Reducing Immigration: Caps, limits and the perils of political targets
The Government’s much-heralded cap on skilled immigration takes effect today. It will limit the number of skilled migrants from outside the EU allowed to come to the UK to work, although there are some substantial exemptions, including workers transferred within multinational companies and the very highly paid.
The cap is the most high profile element of a package of policies to meet the Conservative Party’s target of reducing net immigration to the UK to ‘tens rather than hundreds of thousands’. At the moment, net immigration to the UK is around 200,000 a year. This target may seem to make political sense, given public concerns about immigration, but it is leading to bad policy, and may yet create a political headache for the Government as well.
The target is focused on an esoteric measure – net migration is the surplus of immigration over emigration, but this means very little to the public. For example, while net immigration was 226,000 in the year to June 2010, emigration was 346,000, so (gross) immigration was 572,000. To translate this into something approximating the experiences of ordinary people, think about 57 new migrants moving to a community and 35 leaving. The net impact on the local population is relatively small, but it represents a lot of coming and going. Net migration could be zero and people might still be very worried about immigration, for example if a million people came to the UK while a million others left.
The Government has relatively little control over total net migration. They can do nothing about British people coming and going, and little about people coming from inside the EU. Add to this the fact that net migration statistics are notoriously unreliable, and it becomes clear that even with significant policy changes, the Government can’t be sure of meeting its target.
This means that the areas of the immigration system where the government does have control – basically non-asylum migration from outside the EU – have to carry the burden of meeting the net migration target, even if they aren’t the parts of the system that cause public or Government concerns.
The cap on skilled immigration is an example of how the target is leading to bad policy. It will keep out the highly-skilled migrants who contribute most to the UK economy and to the public purse: the people that the public aren’t especially worried about. Although the cap introduced today will have relatively modest impacts on numbers, the Migration Advisory Committee estimates that skilled immigration for work may have to be cut by up to 80% by the end of this Parliament in order to meet the Government’s target.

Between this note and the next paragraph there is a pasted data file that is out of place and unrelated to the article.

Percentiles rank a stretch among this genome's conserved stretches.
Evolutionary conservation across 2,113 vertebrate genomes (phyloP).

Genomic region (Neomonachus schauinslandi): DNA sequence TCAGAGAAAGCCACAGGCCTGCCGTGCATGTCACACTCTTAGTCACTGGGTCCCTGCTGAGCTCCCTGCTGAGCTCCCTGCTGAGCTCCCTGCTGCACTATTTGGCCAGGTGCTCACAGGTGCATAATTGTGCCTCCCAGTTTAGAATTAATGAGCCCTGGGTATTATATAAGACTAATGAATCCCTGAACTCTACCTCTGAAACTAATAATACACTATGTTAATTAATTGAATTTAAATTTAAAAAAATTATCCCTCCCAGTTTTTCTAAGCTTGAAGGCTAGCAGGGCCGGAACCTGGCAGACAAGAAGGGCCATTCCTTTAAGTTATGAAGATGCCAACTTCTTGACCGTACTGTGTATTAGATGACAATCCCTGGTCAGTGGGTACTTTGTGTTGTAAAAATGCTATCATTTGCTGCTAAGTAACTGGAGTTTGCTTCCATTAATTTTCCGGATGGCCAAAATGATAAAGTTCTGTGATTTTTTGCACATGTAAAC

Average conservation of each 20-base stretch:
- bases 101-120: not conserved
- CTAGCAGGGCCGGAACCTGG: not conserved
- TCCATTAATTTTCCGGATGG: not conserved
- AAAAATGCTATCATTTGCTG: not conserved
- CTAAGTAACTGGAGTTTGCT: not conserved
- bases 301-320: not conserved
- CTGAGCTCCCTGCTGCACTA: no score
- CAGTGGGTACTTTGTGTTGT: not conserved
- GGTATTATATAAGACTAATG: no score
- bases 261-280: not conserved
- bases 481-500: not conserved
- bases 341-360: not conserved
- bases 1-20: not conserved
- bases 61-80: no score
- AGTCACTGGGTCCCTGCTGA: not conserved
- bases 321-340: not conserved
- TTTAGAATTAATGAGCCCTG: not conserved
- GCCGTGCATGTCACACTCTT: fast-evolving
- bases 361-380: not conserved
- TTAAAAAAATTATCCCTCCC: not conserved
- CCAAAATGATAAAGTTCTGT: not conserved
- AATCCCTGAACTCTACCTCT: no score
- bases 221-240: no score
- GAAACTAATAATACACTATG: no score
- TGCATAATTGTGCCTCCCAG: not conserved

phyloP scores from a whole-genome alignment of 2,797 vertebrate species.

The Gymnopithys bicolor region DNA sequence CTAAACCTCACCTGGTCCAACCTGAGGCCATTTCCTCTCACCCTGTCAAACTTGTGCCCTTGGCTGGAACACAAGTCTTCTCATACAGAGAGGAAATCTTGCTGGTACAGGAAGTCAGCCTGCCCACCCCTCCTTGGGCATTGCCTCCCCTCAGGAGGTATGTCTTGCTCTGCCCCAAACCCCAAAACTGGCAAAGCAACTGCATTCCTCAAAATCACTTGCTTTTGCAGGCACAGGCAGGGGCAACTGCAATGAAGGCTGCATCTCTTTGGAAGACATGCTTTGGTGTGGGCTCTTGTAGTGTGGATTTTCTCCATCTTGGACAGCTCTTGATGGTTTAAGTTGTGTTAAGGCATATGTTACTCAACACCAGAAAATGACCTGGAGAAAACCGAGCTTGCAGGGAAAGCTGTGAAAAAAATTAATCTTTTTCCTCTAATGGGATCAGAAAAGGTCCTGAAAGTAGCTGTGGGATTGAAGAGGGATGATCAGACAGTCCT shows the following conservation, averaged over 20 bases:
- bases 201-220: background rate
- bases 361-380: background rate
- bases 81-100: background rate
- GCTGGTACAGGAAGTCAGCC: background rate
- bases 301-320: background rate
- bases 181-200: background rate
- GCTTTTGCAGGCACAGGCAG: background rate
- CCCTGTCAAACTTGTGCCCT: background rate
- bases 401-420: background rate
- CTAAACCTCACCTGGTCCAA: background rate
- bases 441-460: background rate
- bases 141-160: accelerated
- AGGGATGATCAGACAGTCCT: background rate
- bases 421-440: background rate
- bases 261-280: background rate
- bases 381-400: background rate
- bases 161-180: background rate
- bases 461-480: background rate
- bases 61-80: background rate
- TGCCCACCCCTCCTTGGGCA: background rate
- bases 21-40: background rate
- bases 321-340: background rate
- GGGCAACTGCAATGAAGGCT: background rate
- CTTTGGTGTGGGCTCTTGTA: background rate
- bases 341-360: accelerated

The net migration target is also producing some very strange incentives for policy changes which deliver reductions in the official migration statistics, but don’t actually reduce immigration, or deal with the substantive public concerns which the Government claims to be responding to. So, for example, people have to come to the UK for more than 12 months to officially count as ‘migrants’. Because the Government is so keen to reduce the official measures of net migration in order to meet their target, we now see new provisions being made for 11 month visas for English language students and some of those being transferred to the UK within multinational companies.
These ‘11 month’ migrants may disappear from the migration statistics, but they will still be in the UK. Indeed, shorter-term migration could also make challenges like integration and community cohesion more difficult.
So although the target of Immigration Minister Damian Green (pictured) seems to respond to public concerns, in practice it is leading to bad policy which may actually cause more concern in the long run. By focusing on numbers and statistics, the Government is actually avoiding the honest engagement with the public that is so desperately needed.
All this illustrates the wider importance of setting the right objectives – attention grabbing commitments may seem like a good idea during an election campaign, but they often sit awkwardly with the realities of public policy and can ultimately backfire. The Government would be wise to start thinking about ways it can beat a dignified retreat from this particular target and about alternative measures of success for immigration policy.
Picture: PATagged in: Damian Green, government, immigration
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